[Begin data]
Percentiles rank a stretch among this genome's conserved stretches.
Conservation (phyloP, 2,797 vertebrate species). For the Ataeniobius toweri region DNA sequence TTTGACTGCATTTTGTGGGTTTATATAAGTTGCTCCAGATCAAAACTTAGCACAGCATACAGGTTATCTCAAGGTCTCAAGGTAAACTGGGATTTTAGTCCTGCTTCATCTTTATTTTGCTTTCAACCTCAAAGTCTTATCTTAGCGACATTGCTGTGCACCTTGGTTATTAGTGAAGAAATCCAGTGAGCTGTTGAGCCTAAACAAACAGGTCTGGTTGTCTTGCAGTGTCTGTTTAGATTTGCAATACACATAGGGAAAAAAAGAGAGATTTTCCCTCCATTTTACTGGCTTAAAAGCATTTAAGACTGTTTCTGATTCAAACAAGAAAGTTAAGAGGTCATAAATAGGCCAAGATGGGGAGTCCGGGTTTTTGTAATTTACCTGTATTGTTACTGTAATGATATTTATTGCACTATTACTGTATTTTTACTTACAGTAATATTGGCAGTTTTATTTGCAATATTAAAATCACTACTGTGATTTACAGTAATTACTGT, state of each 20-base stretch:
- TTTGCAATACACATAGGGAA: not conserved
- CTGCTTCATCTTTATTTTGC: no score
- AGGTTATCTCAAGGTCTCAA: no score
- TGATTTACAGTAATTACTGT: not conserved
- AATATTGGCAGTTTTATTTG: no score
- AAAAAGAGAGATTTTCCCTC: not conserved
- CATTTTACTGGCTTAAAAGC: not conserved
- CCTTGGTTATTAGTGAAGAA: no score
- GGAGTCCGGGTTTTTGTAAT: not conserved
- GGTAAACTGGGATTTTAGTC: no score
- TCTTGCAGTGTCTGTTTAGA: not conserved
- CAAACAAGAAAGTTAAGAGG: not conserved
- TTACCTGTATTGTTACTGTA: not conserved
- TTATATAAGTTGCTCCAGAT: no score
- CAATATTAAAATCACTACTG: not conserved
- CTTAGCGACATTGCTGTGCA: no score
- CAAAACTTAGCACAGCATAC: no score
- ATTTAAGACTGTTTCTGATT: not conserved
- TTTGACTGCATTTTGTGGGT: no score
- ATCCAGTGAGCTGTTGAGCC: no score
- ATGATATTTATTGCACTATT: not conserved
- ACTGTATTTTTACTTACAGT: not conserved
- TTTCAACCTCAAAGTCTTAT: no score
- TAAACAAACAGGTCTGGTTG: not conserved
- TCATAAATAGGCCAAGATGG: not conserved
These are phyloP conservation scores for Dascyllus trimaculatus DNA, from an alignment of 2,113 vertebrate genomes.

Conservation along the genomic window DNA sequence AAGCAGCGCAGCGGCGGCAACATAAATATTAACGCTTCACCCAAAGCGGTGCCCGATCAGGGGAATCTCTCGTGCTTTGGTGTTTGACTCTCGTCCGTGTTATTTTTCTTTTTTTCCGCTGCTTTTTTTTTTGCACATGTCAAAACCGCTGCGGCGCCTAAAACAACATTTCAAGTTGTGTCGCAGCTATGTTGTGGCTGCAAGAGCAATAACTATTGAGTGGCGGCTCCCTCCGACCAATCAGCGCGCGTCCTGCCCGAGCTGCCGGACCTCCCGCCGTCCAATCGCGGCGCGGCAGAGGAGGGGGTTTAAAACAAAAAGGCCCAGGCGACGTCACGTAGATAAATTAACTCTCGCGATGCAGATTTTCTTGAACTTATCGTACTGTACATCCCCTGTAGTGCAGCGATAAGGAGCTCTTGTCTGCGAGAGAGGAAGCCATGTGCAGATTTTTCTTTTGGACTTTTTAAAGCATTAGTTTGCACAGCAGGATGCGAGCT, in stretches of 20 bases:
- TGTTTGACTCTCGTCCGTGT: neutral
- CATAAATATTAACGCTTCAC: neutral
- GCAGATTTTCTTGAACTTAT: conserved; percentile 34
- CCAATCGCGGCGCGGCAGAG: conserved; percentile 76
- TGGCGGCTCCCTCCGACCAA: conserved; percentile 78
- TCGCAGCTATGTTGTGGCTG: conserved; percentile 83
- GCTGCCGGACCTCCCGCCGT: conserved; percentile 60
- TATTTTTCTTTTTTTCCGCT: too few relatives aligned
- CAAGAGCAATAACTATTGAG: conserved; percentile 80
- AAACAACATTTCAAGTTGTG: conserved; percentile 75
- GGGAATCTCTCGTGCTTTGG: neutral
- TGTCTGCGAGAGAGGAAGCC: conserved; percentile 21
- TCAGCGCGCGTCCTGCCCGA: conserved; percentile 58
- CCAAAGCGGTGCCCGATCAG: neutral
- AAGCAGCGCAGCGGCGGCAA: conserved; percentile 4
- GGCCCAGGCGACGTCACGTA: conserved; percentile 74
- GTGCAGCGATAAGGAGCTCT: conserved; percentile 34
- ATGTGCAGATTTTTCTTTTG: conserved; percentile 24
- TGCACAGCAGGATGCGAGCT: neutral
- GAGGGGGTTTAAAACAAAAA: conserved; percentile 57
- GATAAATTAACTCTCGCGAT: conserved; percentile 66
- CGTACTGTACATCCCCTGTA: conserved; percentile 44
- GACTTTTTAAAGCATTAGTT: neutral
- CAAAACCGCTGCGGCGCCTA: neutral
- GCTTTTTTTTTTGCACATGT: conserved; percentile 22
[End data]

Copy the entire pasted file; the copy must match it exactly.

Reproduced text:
Percentiles rank a stretch among this genome's conserved stretches.
Conservation (phyloP, 2,797 vertebrate species). For the Ataeniobius toweri region DNA sequence TTTGACTGCATTTTGTGGGTTTATATAAGTTGCTCCAGATCAAAACTTAGCACAGCATACAGGTTATCTCAAGGTCTCAAGGTAAACTGGGATTTTAGTCCTGCTTCATCTTTATTTTGCTTTCAACCTCAAAGTCTTATCTTAGCGACATTGCTGTGCACCTTGGTTATTAGTGAAGAAATCCAGTGAGCTGTTGAGCCTAAACAAACAGGTCTGGTTGTCTTGCAGTGTCTGTTTAGATTTGCAATACACATAGGGAAAAAAAGAGAGATTTTCCCTCCATTTTACTGGCTTAAAAGCATTTAAGACTGTTTCTGATTCAAACAAGAAAGTTAAGAGGTCATAAATAGGCCAAGATGGGGAGTCCGGGTTTTTGTAATTTACCTGTATTGTTACTGTAATGATATTTATTGCACTATTACTGTATTTTTACTTACAGTAATATTGGCAGTTTTATTTGCAATATTAAAATCACTACTGTGATTTACAGTAATTACTGT, state of each 20-base stretch:
- TTTGCAATACACATAGGGAA: not conserved
- CTGCTTCATCTTTATTTTGC: no score
- AGGTTATCTCAAGGTCTCAA: no score
- TGATTTACAGTAATTACTGT: not conserved
- AATATTGGCAGTTTTATTTG: no score
- AAAAAGAGAGATTTTCCCTC: not conserved
- CATTTTACTGGCTTAAAAGC: not conserved
- CCTTGGTTATTAGTGAAGAA: no score
- GGAGTCCGGGTTTTTGTAAT: not conserved
- GGTAAACTGGGATTTTAGTC: no score
- TCTTGCAGTGTCTGTTTAGA: not conserved
- CAAACAAGAAAGTTAAGAGG: not conserved
- TTACCTGTATTGTTACTGTA: not conserved
- TTATATAAGTTGCTCCAGAT: no score
- CAATATTAAAATCACTACTG: not conserved
- CTTAGCGACATTGCTGTGCA: no score
- CAAAACTTAGCACAGCATAC: no score
- ATTTAAGACTGTTTCTGATT: not conserved
- TTTGACTGCATTTTGTGGGT: no score
- ATCCAGTGAGCTGTTGAGCC: no score
- ATGATATTTATTGCACTATT: not conserved
- ACTGTATTTTTACTTACAGT: not conserved
- TTTCAACCTCAAAGTCTTAT: no score
- TAAACAAACAGGTCTGGTTG: not conserved
- TCATAAATAGGCCAAGATGG: not conserved
These are phyloP conservation scores for Dascyllus trimaculatus DNA, from an alignment of 2,113 vertebrate genomes.

Conservation along the genomic window DNA sequence AAGCAGCGCAGCGGCGGCAACATAAATATTAACGCTTCACCCAAAGCGGTGCCCGATCAGGGGAATCTCTCGTGCTTTGGTGTTTGACTCTCGTCCGTGTTATTTTTCTTTTTTTCCGCTGCTTTTTTTTTTGCACATGTCAAAACCGCTGCGGCGCCTAAAACAACATTTCAAGTTGTGTCGCAGCTATGTTGTGGCTGCAAGAGCAATAACTATTGAGTGGCGGCTCCCTCCGACCAATCAGCGCGCGTCCTGCCCGAGCTGCCGGACCTCCCGCCGTCCAATCGCGGCGCGGCAGAGGAGGGGGTTTAAAACAAAAAGGCCCAGGCGACGTCACGTAGATAAATTAACTCTCGCGATGCAGATTTTCTTGAACTTATCGTACTGTACATCCCCTGTAGTGCAGCGATAAGGAGCTCTTGTCTGCGAGAGAGGAAGCCATGTGCAGATTTTTCTTTTGGACTTTTTAAAGCATTAGTTTGCACAGCAGGATGCGAGCT, in stretches of 20 bases:
- TGTTTGACTCTCGTCCGTGT: neutral
- CATAAATATTAACGCTTCAC: neutral
- GCAGATTTTCTTGAACTTAT: conserved; percentile 34
- CCAATCGCGGCGCGGCAGAG: conserved; percentile 76
- TGGCGGCTCCCTCCGACCAA: conserved; percentile 78
- TCGCAGCTATGTTGTGGCTG: conserved; percentile 83
- GCTGCCGGACCTCCCGCCGT: conserved; percentile 60
- TATTTTTCTTTTTTTCCGCT: too few relatives aligned
- CAAGAGCAATAACTATTGAG: conserved; percentile 80
- AAACAACATTTCAAGTTGTG: conserved; percentile 75
- GGGAATCTCTCGTGCTTTGG: neutral
- TGTCTGCGAGAGAGGAAGCC: conserved; percentile 21
- TCAGCGCGCGTCCTGCCCGA: conserved; percentile 58
- CCAAAGCGGTGCCCGATCAG: neutral
- AAGCAGCGCAGCGGCGGCAA: conserved; percentile 4
- GGCCCAGGCGACGTCACGTA: conserved; percentile 74
- GTGCAGCGATAAGGAGCTCT: conserved; percentile 34
- ATGTGCAGATTTTTCTTTTG: conserved; percentile 24
- TGCACAGCAGGATGCGAGCT: neutral
- GAGGGGGTTTAAAACAAAAA: conserved; percentile 57
- GATAAATTAACTCTCGCGAT: conserved; percentile 66
- CGTACTGTACATCCCCTGTA: conserved; percentile 44
- GACTTTTTAAAGCATTAGTT: neutral
- CAAAACCGCTGCGGCGCCTA: neutral
- GCTTTTTTTTTTGCACATGT: conserved; percentile 22